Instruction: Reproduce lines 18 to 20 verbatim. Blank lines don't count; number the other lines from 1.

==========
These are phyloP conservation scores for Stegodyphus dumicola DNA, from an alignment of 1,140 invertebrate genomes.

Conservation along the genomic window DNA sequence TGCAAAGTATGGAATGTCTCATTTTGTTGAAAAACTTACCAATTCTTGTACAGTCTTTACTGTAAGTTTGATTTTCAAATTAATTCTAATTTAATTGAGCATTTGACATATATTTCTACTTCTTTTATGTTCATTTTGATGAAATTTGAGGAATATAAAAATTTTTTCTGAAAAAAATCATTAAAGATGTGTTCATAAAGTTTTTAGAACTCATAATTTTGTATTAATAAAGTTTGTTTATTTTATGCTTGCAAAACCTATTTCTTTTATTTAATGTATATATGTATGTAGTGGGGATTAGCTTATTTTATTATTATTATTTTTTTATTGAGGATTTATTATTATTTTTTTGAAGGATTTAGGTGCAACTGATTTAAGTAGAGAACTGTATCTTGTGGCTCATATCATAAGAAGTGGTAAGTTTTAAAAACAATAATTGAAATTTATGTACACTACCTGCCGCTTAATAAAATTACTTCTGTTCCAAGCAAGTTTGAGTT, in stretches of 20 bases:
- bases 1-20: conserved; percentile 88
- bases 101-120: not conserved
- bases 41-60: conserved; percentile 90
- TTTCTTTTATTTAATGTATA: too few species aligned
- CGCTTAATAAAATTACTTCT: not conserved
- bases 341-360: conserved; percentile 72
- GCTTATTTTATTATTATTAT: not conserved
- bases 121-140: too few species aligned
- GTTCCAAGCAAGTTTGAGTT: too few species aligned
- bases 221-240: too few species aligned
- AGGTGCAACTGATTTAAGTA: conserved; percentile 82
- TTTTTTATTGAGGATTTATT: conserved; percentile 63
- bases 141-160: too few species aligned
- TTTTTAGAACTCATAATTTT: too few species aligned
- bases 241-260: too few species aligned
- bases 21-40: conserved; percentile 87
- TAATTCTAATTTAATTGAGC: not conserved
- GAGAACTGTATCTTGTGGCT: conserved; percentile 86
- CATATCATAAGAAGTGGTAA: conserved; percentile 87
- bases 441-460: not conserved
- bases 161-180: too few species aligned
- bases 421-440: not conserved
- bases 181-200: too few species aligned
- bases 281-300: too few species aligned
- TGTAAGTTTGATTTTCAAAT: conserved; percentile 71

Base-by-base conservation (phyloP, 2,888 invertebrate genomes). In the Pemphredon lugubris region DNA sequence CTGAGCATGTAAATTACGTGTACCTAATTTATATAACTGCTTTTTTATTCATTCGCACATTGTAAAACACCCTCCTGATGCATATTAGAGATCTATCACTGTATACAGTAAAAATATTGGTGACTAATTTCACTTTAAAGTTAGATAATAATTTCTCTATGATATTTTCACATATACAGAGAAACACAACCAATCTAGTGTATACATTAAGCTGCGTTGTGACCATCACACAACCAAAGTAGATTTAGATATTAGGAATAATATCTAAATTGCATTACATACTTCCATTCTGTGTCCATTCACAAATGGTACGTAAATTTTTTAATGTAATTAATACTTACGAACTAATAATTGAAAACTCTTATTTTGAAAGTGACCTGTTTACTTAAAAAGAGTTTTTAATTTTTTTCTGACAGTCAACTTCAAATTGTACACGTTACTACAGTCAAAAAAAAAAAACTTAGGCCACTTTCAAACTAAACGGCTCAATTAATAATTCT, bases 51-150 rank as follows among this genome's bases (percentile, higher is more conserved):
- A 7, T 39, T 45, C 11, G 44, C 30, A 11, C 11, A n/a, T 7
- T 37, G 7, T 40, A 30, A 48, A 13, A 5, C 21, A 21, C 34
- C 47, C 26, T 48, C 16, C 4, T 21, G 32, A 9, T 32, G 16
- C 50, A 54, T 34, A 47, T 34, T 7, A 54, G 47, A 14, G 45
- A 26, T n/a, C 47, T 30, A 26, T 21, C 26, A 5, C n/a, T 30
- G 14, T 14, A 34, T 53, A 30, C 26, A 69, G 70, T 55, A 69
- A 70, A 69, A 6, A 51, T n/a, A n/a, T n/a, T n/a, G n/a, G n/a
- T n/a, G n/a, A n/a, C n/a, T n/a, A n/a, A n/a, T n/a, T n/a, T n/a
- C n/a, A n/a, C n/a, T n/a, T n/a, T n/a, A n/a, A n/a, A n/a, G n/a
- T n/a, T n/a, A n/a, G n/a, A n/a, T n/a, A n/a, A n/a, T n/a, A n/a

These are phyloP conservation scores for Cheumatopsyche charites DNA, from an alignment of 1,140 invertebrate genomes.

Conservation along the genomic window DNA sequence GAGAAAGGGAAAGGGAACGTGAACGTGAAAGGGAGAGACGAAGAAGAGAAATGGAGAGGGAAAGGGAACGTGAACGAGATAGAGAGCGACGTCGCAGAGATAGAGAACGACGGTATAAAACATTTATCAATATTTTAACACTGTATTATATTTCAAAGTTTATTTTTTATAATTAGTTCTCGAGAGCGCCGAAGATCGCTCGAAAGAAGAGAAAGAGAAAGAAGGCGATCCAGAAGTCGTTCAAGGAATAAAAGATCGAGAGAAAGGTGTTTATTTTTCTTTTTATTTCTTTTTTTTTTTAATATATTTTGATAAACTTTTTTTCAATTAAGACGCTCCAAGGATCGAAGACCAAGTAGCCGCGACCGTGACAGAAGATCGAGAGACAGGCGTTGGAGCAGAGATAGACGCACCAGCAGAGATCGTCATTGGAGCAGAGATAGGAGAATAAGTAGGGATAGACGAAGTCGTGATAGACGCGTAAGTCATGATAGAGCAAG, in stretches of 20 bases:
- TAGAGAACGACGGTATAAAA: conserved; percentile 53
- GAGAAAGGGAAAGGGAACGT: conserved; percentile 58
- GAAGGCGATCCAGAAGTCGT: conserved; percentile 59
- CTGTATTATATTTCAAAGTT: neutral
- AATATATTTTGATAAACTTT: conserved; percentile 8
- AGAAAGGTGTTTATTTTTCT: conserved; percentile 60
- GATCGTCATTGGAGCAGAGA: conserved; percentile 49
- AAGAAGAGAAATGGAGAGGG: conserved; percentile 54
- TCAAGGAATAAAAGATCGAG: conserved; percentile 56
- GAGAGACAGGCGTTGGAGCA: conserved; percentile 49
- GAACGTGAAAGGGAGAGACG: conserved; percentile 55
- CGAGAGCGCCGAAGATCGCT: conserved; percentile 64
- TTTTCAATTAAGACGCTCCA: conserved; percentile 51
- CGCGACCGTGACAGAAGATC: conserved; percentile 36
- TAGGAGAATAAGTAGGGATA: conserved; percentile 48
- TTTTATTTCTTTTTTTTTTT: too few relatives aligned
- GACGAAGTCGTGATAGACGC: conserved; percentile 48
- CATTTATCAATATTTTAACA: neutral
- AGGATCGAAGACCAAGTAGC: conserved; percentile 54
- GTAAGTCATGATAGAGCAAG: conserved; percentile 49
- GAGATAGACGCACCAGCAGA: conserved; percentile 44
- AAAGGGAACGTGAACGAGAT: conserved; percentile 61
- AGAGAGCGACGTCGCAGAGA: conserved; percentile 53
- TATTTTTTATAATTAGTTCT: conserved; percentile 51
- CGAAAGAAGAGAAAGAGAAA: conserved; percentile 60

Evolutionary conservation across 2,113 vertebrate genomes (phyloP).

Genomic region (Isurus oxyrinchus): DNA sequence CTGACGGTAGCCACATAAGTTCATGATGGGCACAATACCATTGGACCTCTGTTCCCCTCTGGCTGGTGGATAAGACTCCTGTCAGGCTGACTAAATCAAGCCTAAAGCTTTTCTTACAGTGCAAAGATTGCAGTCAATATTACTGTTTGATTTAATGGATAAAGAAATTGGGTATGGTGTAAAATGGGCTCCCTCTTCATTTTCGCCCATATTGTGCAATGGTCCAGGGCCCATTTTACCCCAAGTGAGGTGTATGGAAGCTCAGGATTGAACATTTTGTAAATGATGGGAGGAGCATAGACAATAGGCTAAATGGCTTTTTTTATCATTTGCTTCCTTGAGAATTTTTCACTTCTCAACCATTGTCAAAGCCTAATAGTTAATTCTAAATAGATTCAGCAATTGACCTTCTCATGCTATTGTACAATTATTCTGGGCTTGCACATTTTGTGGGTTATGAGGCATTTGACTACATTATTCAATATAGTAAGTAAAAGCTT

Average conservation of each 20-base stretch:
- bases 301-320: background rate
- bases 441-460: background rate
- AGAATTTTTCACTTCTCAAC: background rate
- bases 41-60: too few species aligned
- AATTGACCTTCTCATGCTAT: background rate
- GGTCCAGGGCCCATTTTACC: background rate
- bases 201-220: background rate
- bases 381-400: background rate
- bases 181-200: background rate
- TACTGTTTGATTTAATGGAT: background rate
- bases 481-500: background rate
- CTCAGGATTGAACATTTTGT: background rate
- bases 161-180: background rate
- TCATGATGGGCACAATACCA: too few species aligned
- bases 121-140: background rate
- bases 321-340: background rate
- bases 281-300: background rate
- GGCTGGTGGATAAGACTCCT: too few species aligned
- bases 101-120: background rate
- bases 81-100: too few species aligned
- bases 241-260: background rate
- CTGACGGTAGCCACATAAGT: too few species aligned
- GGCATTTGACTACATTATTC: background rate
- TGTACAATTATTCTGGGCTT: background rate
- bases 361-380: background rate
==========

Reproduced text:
- bases 21-40: conserved; percentile 87
- TAATTCTAATTTAATTGAGC: not conserved
- GAGAACTGTATCTTGTGGCT: conserved; percentile 86